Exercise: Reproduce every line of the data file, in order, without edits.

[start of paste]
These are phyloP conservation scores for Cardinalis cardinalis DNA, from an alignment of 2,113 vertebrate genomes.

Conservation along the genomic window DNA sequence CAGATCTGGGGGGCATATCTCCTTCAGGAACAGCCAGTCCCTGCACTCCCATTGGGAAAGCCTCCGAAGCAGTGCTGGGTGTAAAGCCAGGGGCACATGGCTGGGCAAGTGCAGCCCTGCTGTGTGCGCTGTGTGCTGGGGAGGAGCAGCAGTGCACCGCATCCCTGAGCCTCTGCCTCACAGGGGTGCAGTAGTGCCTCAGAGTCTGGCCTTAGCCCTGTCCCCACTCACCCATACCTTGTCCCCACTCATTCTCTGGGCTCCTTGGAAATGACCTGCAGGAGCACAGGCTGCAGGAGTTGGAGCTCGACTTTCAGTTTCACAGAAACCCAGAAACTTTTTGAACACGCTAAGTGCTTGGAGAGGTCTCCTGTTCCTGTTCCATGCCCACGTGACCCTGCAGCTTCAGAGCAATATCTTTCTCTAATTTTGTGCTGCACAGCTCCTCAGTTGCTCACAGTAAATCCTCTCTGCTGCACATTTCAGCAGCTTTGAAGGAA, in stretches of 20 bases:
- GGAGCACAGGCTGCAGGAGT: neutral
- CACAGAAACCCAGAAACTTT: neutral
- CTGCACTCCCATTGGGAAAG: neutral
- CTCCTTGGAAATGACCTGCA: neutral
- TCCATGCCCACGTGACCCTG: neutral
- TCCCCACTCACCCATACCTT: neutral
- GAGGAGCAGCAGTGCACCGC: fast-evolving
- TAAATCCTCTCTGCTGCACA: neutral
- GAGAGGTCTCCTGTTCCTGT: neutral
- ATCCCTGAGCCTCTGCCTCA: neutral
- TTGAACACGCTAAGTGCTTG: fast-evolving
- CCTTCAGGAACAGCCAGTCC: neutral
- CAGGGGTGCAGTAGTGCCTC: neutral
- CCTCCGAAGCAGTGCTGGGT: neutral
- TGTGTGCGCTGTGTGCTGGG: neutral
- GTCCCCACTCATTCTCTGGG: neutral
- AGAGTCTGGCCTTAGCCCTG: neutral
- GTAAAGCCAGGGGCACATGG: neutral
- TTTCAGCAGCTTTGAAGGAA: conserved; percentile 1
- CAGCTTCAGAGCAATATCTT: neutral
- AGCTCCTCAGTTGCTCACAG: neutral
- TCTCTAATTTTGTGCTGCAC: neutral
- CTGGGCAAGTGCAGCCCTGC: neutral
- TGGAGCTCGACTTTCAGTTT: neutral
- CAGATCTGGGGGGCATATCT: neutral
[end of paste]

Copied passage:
These are phyloP conservation scores for Cardinalis cardinalis DNA, from an alignment of 2,113 vertebrate genomes.

Conservation along the genomic window DNA sequence CAGATCTGGGGGGCATATCTCCTTCAGGAACAGCCAGTCCCTGCACTCCCATTGGGAAAGCCTCCGAAGCAGTGCTGGGTGTAAAGCCAGGGGCACATGGCTGGGCAAGTGCAGCCCTGCTGTGTGCGCTGTGTGCTGGGGAGGAGCAGCAGTGCACCGCATCCCTGAGCCTCTGCCTCACAGGGGTGCAGTAGTGCCTCAGAGTCTGGCCTTAGCCCTGTCCCCACTCACCCATACCTTGTCCCCACTCATTCTCTGGGCTCCTTGGAAATGACCTGCAGGAGCACAGGCTGCAGGAGTTGGAGCTCGACTTTCAGTTTCACAGAAACCCAGAAACTTTTTGAACACGCTAAGTGCTTGGAGAGGTCTCCTGTTCCTGTTCCATGCCCACGTGACCCTGCAGCTTCAGAGCAATATCTTTCTCTAATTTTGTGCTGCACAGCTCCTCAGTTGCTCACAGTAAATCCTCTCTGCTGCACATTTCAGCAGCTTTGAAGGAA, in stretches of 20 bases:
- GGAGCACAGGCTGCAGGAGT: neutral
- CACAGAAACCCAGAAACTTT: neutral
- CTGCACTCCCATTGGGAAAG: neutral
- CTCCTTGGAAATGACCTGCA: neutral
- TCCATGCCCACGTGACCCTG: neutral
- TCCCCACTCACCCATACCTT: neutral
- GAGGAGCAGCAGTGCACCGC: fast-evolving
- TAAATCCTCTCTGCTGCACA: neutral
- GAGAGGTCTCCTGTTCCTGT: neutral
- ATCCCTGAGCCTCTGCCTCA: neutral
- TTGAACACGCTAAGTGCTTG: fast-evolving
- CCTTCAGGAACAGCCAGTCC: neutral
- CAGGGGTGCAGTAGTGCCTC: neutral
- CCTCCGAAGCAGTGCTGGGT: neutral
- TGTGTGCGCTGTGTGCTGGG: neutral
- GTCCCCACTCATTCTCTGGG: neutral
- AGAGTCTGGCCTTAGCCCTG: neutral
- GTAAAGCCAGGGGCACATGG: neutral
- TTTCAGCAGCTTTGAAGGAA: conserved; percentile 1
- CAGCTTCAGAGCAATATCTT: neutral
- AGCTCCTCAGTTGCTCACAG: neutral
- TCTCTAATTTTGTGCTGCAC: neutral
- CTGGGCAAGTGCAGCCCTGC: neutral
- TGGAGCTCGACTTTCAGTTT: neutral
- CAGATCTGGGGGGCATATCT: neutral